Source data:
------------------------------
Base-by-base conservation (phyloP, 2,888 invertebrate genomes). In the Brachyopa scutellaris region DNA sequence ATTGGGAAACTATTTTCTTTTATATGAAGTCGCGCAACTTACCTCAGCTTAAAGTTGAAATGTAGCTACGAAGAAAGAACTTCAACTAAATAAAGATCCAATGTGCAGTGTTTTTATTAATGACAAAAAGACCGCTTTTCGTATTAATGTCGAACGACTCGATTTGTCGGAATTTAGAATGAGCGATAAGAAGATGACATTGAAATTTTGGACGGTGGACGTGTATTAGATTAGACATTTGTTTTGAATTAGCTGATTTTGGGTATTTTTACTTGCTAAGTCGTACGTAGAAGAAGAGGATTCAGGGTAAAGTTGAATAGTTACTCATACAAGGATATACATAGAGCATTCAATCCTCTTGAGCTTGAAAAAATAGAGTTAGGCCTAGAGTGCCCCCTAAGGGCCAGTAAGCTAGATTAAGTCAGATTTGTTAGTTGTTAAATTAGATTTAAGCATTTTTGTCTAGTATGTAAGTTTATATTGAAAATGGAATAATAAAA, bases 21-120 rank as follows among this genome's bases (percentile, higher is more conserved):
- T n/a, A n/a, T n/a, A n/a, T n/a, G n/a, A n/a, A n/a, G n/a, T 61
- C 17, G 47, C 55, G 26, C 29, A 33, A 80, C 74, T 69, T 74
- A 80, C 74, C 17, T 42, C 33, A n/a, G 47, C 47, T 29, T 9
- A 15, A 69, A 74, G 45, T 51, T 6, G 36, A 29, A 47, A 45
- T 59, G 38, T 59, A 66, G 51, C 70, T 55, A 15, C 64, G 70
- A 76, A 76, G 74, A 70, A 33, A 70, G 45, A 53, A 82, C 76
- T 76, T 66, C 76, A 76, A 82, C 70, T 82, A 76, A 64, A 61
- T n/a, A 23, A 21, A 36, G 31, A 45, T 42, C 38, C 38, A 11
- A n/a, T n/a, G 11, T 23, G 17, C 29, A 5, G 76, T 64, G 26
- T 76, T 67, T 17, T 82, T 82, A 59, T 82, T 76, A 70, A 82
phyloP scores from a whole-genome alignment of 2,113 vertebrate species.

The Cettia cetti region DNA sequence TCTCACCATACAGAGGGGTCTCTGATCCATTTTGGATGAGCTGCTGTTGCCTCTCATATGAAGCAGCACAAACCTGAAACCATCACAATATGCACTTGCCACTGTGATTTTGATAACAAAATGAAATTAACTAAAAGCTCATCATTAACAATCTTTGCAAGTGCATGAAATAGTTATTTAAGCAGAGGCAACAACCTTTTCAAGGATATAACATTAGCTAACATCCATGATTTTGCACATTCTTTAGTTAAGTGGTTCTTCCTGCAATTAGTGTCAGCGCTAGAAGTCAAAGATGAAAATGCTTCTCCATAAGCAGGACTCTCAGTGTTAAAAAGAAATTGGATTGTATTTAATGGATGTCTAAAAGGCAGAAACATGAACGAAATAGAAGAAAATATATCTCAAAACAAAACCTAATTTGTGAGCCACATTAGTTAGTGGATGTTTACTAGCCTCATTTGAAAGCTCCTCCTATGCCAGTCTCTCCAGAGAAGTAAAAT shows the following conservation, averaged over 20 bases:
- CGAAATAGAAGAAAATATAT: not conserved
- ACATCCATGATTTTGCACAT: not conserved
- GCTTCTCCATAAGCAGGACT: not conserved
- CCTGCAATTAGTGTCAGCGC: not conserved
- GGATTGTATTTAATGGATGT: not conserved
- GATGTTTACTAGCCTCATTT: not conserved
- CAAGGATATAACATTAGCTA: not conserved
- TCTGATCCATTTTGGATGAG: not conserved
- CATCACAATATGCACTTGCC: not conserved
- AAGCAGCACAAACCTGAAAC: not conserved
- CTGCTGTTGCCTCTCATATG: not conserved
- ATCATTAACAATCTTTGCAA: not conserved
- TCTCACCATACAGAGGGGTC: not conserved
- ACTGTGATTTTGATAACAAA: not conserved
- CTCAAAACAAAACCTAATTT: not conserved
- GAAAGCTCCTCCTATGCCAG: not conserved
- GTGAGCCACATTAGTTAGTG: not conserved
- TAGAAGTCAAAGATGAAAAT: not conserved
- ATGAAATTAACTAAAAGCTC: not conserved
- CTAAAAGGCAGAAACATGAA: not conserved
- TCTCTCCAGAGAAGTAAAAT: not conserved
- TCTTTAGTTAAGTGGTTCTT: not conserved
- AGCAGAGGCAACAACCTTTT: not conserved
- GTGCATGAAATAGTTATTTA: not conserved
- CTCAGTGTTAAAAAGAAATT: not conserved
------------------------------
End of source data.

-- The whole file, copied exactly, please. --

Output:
Base-by-base conservation (phyloP, 2,888 invertebrate genomes). In the Brachyopa scutellaris region DNA sequence ATTGGGAAACTATTTTCTTTTATATGAAGTCGCGCAACTTACCTCAGCTTAAAGTTGAAATGTAGCTACGAAGAAAGAACTTCAACTAAATAAAGATCCAATGTGCAGTGTTTTTATTAATGACAAAAAGACCGCTTTTCGTATTAATGTCGAACGACTCGATTTGTCGGAATTTAGAATGAGCGATAAGAAGATGACATTGAAATTTTGGACGGTGGACGTGTATTAGATTAGACATTTGTTTTGAATTAGCTGATTTTGGGTATTTTTACTTGCTAAGTCGTACGTAGAAGAAGAGGATTCAGGGTAAAGTTGAATAGTTACTCATACAAGGATATACATAGAGCATTCAATCCTCTTGAGCTTGAAAAAATAGAGTTAGGCCTAGAGTGCCCCCTAAGGGCCAGTAAGCTAGATTAAGTCAGATTTGTTAGTTGTTAAATTAGATTTAAGCATTTTTGTCTAGTATGTAAGTTTATATTGAAAATGGAATAATAAAA, bases 21-120 rank as follows among this genome's bases (percentile, higher is more conserved):
- T n/a, A n/a, T n/a, A n/a, T n/a, G n/a, A n/a, A n/a, G n/a, T 61
- C 17, G 47, C 55, G 26, C 29, A 33, A 80, C 74, T 69, T 74
- A 80, C 74, C 17, T 42, C 33, A n/a, G 47, C 47, T 29, T 9
- A 15, A 69, A 74, G 45, T 51, T 6, G 36, A 29, A 47, A 45
- T 59, G 38, T 59, A 66, G 51, C 70, T 55, A 15, C 64, G 70
- A 76, A 76, G 74, A 70, A 33, A 70, G 45, A 53, A 82, C 76
- T 76, T 66, C 76, A 76, A 82, C 70, T 82, A 76, A 64, A 61
- T n/a, A 23, A 21, A 36, G 31, A 45, T 42, C 38, C 38, A 11
- A n/a, T n/a, G 11, T 23, G 17, C 29, A 5, G 76, T 64, G 26
- T 76, T 67, T 17, T 82, T 82, A 59, T 82, T 76, A 70, A 82
phyloP scores from a whole-genome alignment of 2,113 vertebrate species.

The Cettia cetti region DNA sequence TCTCACCATACAGAGGGGTCTCTGATCCATTTTGGATGAGCTGCTGTTGCCTCTCATATGAAGCAGCACAAACCTGAAACCATCACAATATGCACTTGCCACTGTGATTTTGATAACAAAATGAAATTAACTAAAAGCTCATCATTAACAATCTTTGCAAGTGCATGAAATAGTTATTTAAGCAGAGGCAACAACCTTTTCAAGGATATAACATTAGCTAACATCCATGATTTTGCACATTCTTTAGTTAAGTGGTTCTTCCTGCAATTAGTGTCAGCGCTAGAAGTCAAAGATGAAAATGCTTCTCCATAAGCAGGACTCTCAGTGTTAAAAAGAAATTGGATTGTATTTAATGGATGTCTAAAAGGCAGAAACATGAACGAAATAGAAGAAAATATATCTCAAAACAAAACCTAATTTGTGAGCCACATTAGTTAGTGGATGTTTACTAGCCTCATTTGAAAGCTCCTCCTATGCCAGTCTCTCCAGAGAAGTAAAAT shows the following conservation, averaged over 20 bases:
- CGAAATAGAAGAAAATATAT: not conserved
- ACATCCATGATTTTGCACAT: not conserved
- GCTTCTCCATAAGCAGGACT: not conserved
- CCTGCAATTAGTGTCAGCGC: not conserved
- GGATTGTATTTAATGGATGT: not conserved
- GATGTTTACTAGCCTCATTT: not conserved
- CAAGGATATAACATTAGCTA: not conserved
- TCTGATCCATTTTGGATGAG: not conserved
- CATCACAATATGCACTTGCC: not conserved
- AAGCAGCACAAACCTGAAAC: not conserved
- CTGCTGTTGCCTCTCATATG: not conserved
- ATCATTAACAATCTTTGCAA: not conserved
- TCTCACCATACAGAGGGGTC: not conserved
- ACTGTGATTTTGATAACAAA: not conserved
- CTCAAAACAAAACCTAATTT: not conserved
- GAAAGCTCCTCCTATGCCAG: not conserved
- GTGAGCCACATTAGTTAGTG: not conserved
- TAGAAGTCAAAGATGAAAAT: not conserved
- ATGAAATTAACTAAAAGCTC: not conserved
- CTAAAAGGCAGAAACATGAA: not conserved
- TCTCTCCAGAGAAGTAAAAT: not conserved
- TCTTTAGTTAAGTGGTTCTT: not conserved
- AGCAGAGGCAACAACCTTTT: not conserved
- GTGCATGAAATAGTTATTTA: not conserved
- CTCAGTGTTAAAAAGAAATT: not conserved